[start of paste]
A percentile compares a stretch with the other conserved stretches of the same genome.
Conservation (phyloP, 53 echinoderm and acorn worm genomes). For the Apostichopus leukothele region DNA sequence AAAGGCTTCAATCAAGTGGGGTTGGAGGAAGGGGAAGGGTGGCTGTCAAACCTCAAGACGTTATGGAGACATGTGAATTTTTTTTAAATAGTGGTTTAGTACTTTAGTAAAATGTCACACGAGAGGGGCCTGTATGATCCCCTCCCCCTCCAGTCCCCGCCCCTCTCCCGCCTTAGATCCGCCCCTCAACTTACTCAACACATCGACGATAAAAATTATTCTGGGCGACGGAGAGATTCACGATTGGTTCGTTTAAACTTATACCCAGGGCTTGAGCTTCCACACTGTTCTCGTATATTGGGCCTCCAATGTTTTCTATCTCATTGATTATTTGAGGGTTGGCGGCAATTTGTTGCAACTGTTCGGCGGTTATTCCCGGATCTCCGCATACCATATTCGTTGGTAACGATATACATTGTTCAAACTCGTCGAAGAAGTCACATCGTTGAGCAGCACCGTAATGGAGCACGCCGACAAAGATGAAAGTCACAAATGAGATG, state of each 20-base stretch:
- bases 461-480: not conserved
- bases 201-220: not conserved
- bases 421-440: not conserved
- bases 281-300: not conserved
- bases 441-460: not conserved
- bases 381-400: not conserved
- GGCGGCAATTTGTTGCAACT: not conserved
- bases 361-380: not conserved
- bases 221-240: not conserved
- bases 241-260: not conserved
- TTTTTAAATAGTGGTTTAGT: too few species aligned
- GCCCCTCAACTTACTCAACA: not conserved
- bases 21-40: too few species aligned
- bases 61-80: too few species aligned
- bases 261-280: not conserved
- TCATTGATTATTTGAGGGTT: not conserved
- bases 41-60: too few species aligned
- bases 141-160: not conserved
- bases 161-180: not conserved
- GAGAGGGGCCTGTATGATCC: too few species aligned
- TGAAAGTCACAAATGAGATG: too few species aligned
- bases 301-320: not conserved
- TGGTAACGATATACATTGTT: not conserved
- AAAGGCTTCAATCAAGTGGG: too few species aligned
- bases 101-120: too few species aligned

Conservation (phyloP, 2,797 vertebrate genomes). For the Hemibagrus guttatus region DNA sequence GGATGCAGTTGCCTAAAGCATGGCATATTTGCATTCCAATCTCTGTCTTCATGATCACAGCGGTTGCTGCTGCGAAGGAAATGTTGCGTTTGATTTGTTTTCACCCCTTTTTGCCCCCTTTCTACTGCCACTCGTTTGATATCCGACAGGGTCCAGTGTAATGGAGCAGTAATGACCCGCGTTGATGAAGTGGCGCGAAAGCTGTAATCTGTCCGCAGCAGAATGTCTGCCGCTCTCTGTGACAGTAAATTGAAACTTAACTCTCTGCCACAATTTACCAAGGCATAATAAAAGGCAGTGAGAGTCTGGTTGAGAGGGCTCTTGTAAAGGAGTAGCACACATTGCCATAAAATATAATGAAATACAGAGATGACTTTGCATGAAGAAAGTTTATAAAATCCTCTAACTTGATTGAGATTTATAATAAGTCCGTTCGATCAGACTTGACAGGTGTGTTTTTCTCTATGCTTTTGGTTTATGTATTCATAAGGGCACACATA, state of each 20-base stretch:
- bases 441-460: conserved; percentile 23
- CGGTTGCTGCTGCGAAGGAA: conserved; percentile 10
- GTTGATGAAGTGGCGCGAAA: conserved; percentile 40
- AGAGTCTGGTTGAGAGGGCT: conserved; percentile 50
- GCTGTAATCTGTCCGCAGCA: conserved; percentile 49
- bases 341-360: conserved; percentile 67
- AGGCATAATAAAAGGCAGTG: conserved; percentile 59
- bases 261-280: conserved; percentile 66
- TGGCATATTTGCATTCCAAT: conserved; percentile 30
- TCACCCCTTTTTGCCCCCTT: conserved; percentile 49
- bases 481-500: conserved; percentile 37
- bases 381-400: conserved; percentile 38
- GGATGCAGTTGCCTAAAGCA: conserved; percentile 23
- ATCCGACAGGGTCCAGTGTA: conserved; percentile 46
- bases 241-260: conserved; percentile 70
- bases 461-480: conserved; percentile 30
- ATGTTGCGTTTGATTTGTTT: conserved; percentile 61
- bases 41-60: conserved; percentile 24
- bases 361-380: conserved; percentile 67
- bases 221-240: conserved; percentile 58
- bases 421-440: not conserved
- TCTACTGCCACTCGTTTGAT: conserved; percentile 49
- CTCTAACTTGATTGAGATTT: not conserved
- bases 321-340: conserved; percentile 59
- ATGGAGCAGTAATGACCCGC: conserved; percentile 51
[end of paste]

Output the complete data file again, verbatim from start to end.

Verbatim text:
A percentile compares a stretch with the other conserved stretches of the same genome.
Conservation (phyloP, 53 echinoderm and acorn worm genomes). For the Apostichopus leukothele region DNA sequence AAAGGCTTCAATCAAGTGGGGTTGGAGGAAGGGGAAGGGTGGCTGTCAAACCTCAAGACGTTATGGAGACATGTGAATTTTTTTTAAATAGTGGTTTAGTACTTTAGTAAAATGTCACACGAGAGGGGCCTGTATGATCCCCTCCCCCTCCAGTCCCCGCCCCTCTCCCGCCTTAGATCCGCCCCTCAACTTACTCAACACATCGACGATAAAAATTATTCTGGGCGACGGAGAGATTCACGATTGGTTCGTTTAAACTTATACCCAGGGCTTGAGCTTCCACACTGTTCTCGTATATTGGGCCTCCAATGTTTTCTATCTCATTGATTATTTGAGGGTTGGCGGCAATTTGTTGCAACTGTTCGGCGGTTATTCCCGGATCTCCGCATACCATATTCGTTGGTAACGATATACATTGTTCAAACTCGTCGAAGAAGTCACATCGTTGAGCAGCACCGTAATGGAGCACGCCGACAAAGATGAAAGTCACAAATGAGATG, state of each 20-base stretch:
- bases 461-480: not conserved
- bases 201-220: not conserved
- bases 421-440: not conserved
- bases 281-300: not conserved
- bases 441-460: not conserved
- bases 381-400: not conserved
- GGCGGCAATTTGTTGCAACT: not conserved
- bases 361-380: not conserved
- bases 221-240: not conserved
- bases 241-260: not conserved
- TTTTTAAATAGTGGTTTAGT: too few species aligned
- GCCCCTCAACTTACTCAACA: not conserved
- bases 21-40: too few species aligned
- bases 61-80: too few species aligned
- bases 261-280: not conserved
- TCATTGATTATTTGAGGGTT: not conserved
- bases 41-60: too few species aligned
- bases 141-160: not conserved
- bases 161-180: not conserved
- GAGAGGGGCCTGTATGATCC: too few species aligned
- TGAAAGTCACAAATGAGATG: too few species aligned
- bases 301-320: not conserved
- TGGTAACGATATACATTGTT: not conserved
- AAAGGCTTCAATCAAGTGGG: too few species aligned
- bases 101-120: too few species aligned

Conservation (phyloP, 2,797 vertebrate genomes). For the Hemibagrus guttatus region DNA sequence GGATGCAGTTGCCTAAAGCATGGCATATTTGCATTCCAATCTCTGTCTTCATGATCACAGCGGTTGCTGCTGCGAAGGAAATGTTGCGTTTGATTTGTTTTCACCCCTTTTTGCCCCCTTTCTACTGCCACTCGTTTGATATCCGACAGGGTCCAGTGTAATGGAGCAGTAATGACCCGCGTTGATGAAGTGGCGCGAAAGCTGTAATCTGTCCGCAGCAGAATGTCTGCCGCTCTCTGTGACAGTAAATTGAAACTTAACTCTCTGCCACAATTTACCAAGGCATAATAAAAGGCAGTGAGAGTCTGGTTGAGAGGGCTCTTGTAAAGGAGTAGCACACATTGCCATAAAATATAATGAAATACAGAGATGACTTTGCATGAAGAAAGTTTATAAAATCCTCTAACTTGATTGAGATTTATAATAAGTCCGTTCGATCAGACTTGACAGGTGTGTTTTTCTCTATGCTTTTGGTTTATGTATTCATAAGGGCACACATA, state of each 20-base stretch:
- bases 441-460: conserved; percentile 23
- CGGTTGCTGCTGCGAAGGAA: conserved; percentile 10
- GTTGATGAAGTGGCGCGAAA: conserved; percentile 40
- AGAGTCTGGTTGAGAGGGCT: conserved; percentile 50
- GCTGTAATCTGTCCGCAGCA: conserved; percentile 49
- bases 341-360: conserved; percentile 67
- AGGCATAATAAAAGGCAGTG: conserved; percentile 59
- bases 261-280: conserved; percentile 66
- TGGCATATTTGCATTCCAAT: conserved; percentile 30
- TCACCCCTTTTTGCCCCCTT: conserved; percentile 49
- bases 481-500: conserved; percentile 37
- bases 381-400: conserved; percentile 38
- GGATGCAGTTGCCTAAAGCA: conserved; percentile 23
- ATCCGACAGGGTCCAGTGTA: conserved; percentile 46
- bases 241-260: conserved; percentile 70
- bases 461-480: conserved; percentile 30
- ATGTTGCGTTTGATTTGTTT: conserved; percentile 61
- bases 41-60: conserved; percentile 24
- bases 361-380: conserved; percentile 67
- bases 221-240: conserved; percentile 58
- bases 421-440: not conserved
- TCTACTGCCACTCGTTTGAT: conserved; percentile 49
- CTCTAACTTGATTGAGATTT: not conserved
- bases 321-340: conserved; percentile 59
- ATGGAGCAGTAATGACCCGC: conserved; percentile 51